07:56 And that automatic delivery of an electrical stimulation is intended to stop the seizure before it's able to spread.

    08:03 Deep-brain stimulation is also another experimental treatment for the treatment of epilepsy.

    08:09 We are looking at novel targets to treat patients with epilepsy and specifically the anterior thalamus which is involved in relays to the frontal lobe and other areas of the brain.

    08:18 Deep-brain stimulation is placed surgically with a placement of an electrode that delivers a stimulation to reduce activity in a selective area of the brain.

    08:27 It's used frequently for Parkinson's disease and certain tremors and has shown some success in patients with epilepsy.

    08:35 And then lastly, let's talk a little bit about nonconvulsive status and other types of status epilepticus outside of the convulsive setting.

    08:44 Nonconvulsive status is electro graphic status without prominent motor signs.

    08:49 So the EEG shows seizures.

    08:52 The patient's brain is having seizures, but we don't see that prominent motor activity With absence status epilepticus that status from primary generalized epilepsy from absences we see disorientation, staring, and blinking.

    09:06 This may be triggered by certain medications.

    09:09 Carbamazepine is a really important one.

    09:11 This is a medicine that we use for seizures but not for management of primary generalized epilepsy, because it can make that worse.

    09:18 We can also see this with toxic doses of phenytoin and other medications.

    09:22 This does respond to benzodiazepines, Depakote, and other typical interventions for status epilepticus.

    09:28 We manage it in the same way.

    09:31 Complex partial status epilepticus can also cause nonconvulsive appearance on clinical exam.

    09:37 Patients present with a confusional state or bizarre behavior and automatisms that continue again beyond 30 minutes without return to baseline.

    09:44 It can ultimately progress to patients becoming comatose, paralyzed, or appearing sedated.

    09:50 And then subtle generalized convulsive status epilepticus can mimic nonconvulsive status.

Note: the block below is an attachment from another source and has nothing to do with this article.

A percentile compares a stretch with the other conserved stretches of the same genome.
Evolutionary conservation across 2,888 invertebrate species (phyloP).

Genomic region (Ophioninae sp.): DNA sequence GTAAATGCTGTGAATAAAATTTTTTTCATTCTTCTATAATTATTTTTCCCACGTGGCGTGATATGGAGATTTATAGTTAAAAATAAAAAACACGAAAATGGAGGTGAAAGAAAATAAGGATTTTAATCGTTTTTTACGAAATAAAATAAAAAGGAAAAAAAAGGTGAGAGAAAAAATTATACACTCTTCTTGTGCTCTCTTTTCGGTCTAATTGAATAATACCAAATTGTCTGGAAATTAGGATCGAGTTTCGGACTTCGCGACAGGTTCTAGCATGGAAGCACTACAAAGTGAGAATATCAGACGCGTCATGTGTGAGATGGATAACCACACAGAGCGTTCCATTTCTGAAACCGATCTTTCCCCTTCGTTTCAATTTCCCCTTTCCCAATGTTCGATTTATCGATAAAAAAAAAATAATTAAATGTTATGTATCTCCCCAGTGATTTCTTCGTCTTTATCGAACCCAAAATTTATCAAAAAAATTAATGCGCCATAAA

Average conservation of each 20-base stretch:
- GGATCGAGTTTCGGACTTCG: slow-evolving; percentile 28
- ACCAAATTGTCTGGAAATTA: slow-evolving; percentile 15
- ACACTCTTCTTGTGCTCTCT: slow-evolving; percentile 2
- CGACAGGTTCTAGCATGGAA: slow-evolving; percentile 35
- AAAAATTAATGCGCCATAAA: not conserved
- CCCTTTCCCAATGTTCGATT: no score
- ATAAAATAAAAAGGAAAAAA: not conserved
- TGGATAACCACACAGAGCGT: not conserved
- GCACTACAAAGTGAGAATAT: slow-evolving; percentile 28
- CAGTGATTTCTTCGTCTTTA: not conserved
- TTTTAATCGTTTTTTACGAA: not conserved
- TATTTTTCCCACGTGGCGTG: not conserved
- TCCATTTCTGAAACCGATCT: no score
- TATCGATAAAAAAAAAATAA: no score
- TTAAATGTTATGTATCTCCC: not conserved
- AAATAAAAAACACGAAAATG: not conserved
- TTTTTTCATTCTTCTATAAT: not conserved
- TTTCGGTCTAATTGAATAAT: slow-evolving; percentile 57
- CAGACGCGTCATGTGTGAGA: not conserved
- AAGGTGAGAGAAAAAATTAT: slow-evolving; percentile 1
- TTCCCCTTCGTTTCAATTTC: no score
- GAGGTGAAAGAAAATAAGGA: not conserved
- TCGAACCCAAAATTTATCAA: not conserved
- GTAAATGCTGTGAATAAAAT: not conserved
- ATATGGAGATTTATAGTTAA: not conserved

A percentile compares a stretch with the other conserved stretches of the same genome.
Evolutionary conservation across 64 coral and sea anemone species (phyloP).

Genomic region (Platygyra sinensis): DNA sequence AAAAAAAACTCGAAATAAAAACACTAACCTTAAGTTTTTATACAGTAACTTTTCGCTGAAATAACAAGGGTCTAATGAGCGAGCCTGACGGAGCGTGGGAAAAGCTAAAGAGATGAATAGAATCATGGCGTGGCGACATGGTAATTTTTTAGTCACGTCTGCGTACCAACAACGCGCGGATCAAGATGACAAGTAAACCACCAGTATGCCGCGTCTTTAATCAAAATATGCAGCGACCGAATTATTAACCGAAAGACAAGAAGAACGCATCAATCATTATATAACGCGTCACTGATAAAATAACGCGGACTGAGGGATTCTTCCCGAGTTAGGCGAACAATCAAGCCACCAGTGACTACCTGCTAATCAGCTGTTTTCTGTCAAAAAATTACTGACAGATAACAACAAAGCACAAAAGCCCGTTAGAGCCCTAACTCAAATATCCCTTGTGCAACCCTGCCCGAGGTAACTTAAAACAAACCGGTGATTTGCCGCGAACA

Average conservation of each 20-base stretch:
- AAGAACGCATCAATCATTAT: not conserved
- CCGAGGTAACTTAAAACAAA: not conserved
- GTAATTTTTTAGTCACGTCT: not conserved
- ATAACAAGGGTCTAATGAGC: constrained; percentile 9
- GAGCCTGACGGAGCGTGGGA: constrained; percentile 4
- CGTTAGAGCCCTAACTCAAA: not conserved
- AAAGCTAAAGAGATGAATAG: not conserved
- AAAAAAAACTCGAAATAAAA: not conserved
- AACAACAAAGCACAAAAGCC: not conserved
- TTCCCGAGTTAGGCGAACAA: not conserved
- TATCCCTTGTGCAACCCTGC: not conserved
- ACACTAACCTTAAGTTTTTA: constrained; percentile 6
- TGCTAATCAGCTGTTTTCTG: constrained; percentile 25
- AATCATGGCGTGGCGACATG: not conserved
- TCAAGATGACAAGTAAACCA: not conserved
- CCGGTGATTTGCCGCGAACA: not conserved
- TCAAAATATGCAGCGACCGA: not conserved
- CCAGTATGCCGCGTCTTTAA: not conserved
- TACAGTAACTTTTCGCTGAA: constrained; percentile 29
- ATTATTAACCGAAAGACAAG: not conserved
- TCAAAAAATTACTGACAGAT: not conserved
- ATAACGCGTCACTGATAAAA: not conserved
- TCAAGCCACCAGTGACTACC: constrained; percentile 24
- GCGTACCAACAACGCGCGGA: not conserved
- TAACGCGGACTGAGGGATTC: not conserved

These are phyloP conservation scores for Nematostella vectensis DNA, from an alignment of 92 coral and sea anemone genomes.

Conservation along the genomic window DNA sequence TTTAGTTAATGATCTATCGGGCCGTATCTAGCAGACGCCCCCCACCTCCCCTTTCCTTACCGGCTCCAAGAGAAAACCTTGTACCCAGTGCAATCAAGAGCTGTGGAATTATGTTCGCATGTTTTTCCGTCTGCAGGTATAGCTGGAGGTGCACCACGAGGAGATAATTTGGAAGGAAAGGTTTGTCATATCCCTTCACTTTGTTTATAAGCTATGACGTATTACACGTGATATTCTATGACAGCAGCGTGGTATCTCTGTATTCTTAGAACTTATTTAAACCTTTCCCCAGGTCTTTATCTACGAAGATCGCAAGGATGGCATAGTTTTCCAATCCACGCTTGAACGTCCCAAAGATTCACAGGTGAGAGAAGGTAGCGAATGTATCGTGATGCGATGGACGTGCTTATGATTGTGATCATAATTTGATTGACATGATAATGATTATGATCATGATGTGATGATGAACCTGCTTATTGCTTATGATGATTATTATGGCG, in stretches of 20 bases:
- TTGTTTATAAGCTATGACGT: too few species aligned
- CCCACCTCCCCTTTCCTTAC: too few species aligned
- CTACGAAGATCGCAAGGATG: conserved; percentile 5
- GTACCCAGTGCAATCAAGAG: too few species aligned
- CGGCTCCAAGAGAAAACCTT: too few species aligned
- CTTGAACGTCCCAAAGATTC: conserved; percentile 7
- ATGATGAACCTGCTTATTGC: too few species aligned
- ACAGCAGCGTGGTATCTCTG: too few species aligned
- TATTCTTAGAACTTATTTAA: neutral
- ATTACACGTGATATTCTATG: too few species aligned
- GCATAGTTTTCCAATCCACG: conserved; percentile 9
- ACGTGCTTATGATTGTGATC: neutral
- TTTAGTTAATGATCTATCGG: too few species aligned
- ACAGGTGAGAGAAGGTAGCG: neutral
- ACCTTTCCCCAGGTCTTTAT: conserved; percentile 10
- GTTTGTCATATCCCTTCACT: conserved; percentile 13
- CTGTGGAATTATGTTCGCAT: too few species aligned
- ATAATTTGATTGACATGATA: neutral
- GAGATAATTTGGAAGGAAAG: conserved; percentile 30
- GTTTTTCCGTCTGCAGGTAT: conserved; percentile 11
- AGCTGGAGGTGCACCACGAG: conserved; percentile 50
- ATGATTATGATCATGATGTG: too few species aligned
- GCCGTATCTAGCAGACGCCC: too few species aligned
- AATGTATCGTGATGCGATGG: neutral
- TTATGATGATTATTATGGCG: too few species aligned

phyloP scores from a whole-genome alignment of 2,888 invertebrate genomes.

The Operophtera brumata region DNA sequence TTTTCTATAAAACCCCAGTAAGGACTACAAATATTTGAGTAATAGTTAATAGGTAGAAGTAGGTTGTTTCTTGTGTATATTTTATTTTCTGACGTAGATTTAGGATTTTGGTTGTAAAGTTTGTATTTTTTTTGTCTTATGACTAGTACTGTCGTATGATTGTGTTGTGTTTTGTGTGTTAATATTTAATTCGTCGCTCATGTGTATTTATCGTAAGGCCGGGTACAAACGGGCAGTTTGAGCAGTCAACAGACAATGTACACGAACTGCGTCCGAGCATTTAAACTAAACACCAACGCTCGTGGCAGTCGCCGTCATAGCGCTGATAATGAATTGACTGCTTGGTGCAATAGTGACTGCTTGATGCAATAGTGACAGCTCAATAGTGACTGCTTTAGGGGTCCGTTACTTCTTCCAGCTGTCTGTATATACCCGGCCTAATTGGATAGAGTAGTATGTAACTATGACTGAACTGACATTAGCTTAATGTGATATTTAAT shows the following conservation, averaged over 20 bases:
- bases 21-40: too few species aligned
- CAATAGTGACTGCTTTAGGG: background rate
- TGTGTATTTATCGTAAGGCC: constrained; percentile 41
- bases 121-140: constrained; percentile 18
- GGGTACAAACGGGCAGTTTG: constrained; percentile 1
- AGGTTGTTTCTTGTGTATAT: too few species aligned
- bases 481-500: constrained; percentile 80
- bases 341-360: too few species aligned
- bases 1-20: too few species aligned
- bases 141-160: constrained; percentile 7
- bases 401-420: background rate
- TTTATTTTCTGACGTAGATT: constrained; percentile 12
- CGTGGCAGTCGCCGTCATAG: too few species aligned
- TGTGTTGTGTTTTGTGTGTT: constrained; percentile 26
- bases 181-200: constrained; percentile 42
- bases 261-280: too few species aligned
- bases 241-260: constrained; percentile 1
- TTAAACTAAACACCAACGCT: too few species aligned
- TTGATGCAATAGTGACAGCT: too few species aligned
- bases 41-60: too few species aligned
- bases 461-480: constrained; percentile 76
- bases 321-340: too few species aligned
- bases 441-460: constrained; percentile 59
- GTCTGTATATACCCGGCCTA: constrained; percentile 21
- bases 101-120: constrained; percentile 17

09:56 These are patients who presented with convulsive status epilepticus that is burned out.

    10:00 We don't see those motor signs.

    10:02 We only see the electrographic appearance.

    About the Lecture

    The lecture Status Epilepticus: Treatment and Types by Roy Strowd, MD is from the course Seizures and Epilepsy.

    Included Quiz Questions

    1. Repeat dosing of abortive antiepileptic medication can be given during stage 2.
    2. ABCs, IV access, and glucose testing occur in stage 2.
    3. Abortive antiepileptic medication is given in stage 1.
    4. Thiamine is recommended for neonates.
    5. Pyridoxine is recommended for adults.
    1. Approximately half of the patients treated for SE will progress to refractory SE.
    2. Definitive medical treatment for SE is successful in the vast majority of cases.
    3. Levetiracetam has a significantly higher efficacy.
    4. Valproate has a significantly higher efficacy.
    5. All three definitive medications have an efficacy rate of approximately 75%.
    1. Neuroimaging may be performed to locate a possible nidus.
    2. Additional medications are avoided during this phase.
    3. A medically induced coma is initiated for 12 hours.
    4. Patients are usually less symptomatic at this stage and can be managed on the hospital floor.
    5. Refractory SE is a relatively safe period with minimal risk of brain damage.
    1. In temporal lobe epilepsy, surgical resection may be more effective than prolonged medical therapy.
    2. Patients must fail 48 hours of burst suppression before they reach this classification.
    3. There is clear evidence of a specific treatment modality offering the highest efficacy.
    4. Increasing dietary carbohydrates may be an effective treatment approach during this stage.
    5. Outcomes of vagus nerve stimulation have been poor, resulting in abandonment of the modality.

    Author of lecture Status Epilepticus: Treatment and Types

     Roy Strowd, MD

    Roy Strowd, MD